|Few general managers balance the benefits and costs of in-season trades quite like Ken Williams of the White Sox. Prospects surrendered in July deals, with few exceptions, seldom fulfill their potential. Most grow into complementary players, if they make it all. On the other hand, veteran acquisitions typically return expected value, even if the cost in terms of salary and prospect assets seems steep at the time. For Williams and the White Sox, the benefit of making the playoffs for the first time since 2008 would offset the costs associated with trading talent from a farm system that ranks among the shallowest in the game.
Winning the American League Central would give Chicago its best chance to make a deep playoff run. So even with his White Sox holding a 2 1/2 game advantage on the Tigers heading into the home stretch, Williams completed his third summer trade, this time acquiring 28-year-old lefthander Francisco Liriano from the Twins. Chicago sent lefthander Pedro Hernandez and shortstop Eduardo Escobar, a pair of modest, 23-year-old prospects, to Minnesota.
The White Sox join the Angels, who traded for Zack Greinke, and the Tigers, who dealt for Anibal Sanchez, as AL playoff contenders who have reinforced their rotations through trade. Already this summer Williams had dealt for Red Sox third baseman Kevin Youkilis, who has batted .273/.387/.495 through 27 games with the White Sox, and Astros closer Brett Myers, who has made four scoreless relief appearances since joining Chicago last weekend. (You can assess the cost in talent yourself at Trade Central.)
Perhaps Liriano will be subject to similar small-sample success as Youkilis and Myers, because he’s been anything but predictable this season. In fact, the White Sox roughed up Liriano in his last outing on July 23 (seven runs, seven hits, three homers in 2 2/3 innings), but in six starts from May 30-June 25 he struck out 40 in 37 1/3 innings while logging a 2.41 ERA and 0.64 WHIP. Liriano has reached those heights infrequently throughout his career, but if matched up against the lefty-heavy offenses of the AL Central-rival Indians, Royals and Twins down the stretch, then he’s capable of big things during his final 10 or so starts. Lefty batters have batted .195/.287/.286 with one homer versus Liriano this season, which is in line with his career .593 OPS allowed to lefties.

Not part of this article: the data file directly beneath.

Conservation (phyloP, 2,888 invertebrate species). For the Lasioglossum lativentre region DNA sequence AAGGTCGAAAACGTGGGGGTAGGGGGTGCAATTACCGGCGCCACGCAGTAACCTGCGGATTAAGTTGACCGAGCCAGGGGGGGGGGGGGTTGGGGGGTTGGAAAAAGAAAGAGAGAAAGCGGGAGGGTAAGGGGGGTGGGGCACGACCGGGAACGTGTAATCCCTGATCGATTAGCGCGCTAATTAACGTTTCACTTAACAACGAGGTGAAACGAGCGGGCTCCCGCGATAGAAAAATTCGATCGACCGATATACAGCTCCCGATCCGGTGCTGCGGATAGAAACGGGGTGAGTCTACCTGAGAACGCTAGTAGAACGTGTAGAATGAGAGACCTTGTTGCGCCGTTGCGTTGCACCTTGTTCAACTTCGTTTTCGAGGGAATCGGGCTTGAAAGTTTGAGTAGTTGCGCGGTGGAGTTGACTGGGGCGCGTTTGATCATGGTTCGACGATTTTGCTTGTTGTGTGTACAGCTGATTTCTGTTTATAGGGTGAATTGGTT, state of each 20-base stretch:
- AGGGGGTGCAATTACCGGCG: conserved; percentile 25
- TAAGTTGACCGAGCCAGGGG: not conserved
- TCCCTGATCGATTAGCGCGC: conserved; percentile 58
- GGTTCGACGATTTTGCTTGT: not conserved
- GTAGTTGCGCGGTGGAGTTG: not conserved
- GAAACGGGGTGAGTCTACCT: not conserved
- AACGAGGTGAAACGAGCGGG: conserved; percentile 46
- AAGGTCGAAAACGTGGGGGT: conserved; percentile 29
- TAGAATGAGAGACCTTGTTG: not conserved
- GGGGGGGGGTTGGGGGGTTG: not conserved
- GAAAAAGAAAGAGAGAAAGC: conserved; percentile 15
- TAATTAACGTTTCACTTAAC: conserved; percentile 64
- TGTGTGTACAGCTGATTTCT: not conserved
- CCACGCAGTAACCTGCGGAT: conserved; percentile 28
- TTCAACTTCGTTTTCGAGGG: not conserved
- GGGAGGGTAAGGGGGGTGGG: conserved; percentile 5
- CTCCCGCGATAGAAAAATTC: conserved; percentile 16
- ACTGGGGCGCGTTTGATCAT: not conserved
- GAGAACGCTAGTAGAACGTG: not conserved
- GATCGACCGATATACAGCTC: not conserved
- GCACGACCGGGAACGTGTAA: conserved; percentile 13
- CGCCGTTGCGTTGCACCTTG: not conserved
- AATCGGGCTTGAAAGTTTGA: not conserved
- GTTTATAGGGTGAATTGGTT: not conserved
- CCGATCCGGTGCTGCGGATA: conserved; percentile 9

A free agent after the season, Liriano’s wildly-fluctuating results made it unlikely that the Twins would have made him the qualifying contract offer necessary to receive draft pick compensation. So while neither Hernandez nor Escobar project to be future impact players, each possesses at least one plus tool and can help the Twins in their organizational rebuild. That’s certainly better than nothing.
|Eduardo Escobar, ss
Age: 23. Born: Jan 5, 1989 in Villa de Cara, Venezuela.
Ht.: 5-10. Wt.: 165.
Bats: B. Throws: R.
Career Transactions: Signed as nondrafted free agent by White Sox, Jan. 28, 2006.
Escobar made the White Sox roster out of spring training, not really because he was ready for prime time but because projected utility infielder Ozzie Martinez failed his audition so thoroughly. Acquired in the Ozzie Guillen transaction with the Marlins, Martinez went 0-for-10 during spring training and then put up a .450 OPS with Triple-A Charlotte, which cost him his place on the 40-man roster and resulted in a July trade to the Dodgers. Scouts love Escobar’s hands, range and arm at shortstop, and now free from the shadow of Alexei Ramirez in Chicago he’ll be able to strut his stuff with the Twins. Escobar has farther to go with the bat, but he has shown a contact-oriented, small-ball approach and the plus speed to not be a zero on offense. He has a quick bat from both sides of the plate and has shown gap power in the minors, so future growth is not out of the question. At any rate, his glove will buy him at-bats for the rebuilding Twins.
|White Sox Acquire|
|Francisco Liriano, lhp
Age: 28. Throws: L. Remaining Commitment: Under contract for $5.5 million this season (approximately $917,000 per month).
Contract details courtesy of Cot’s Baseball Contracts.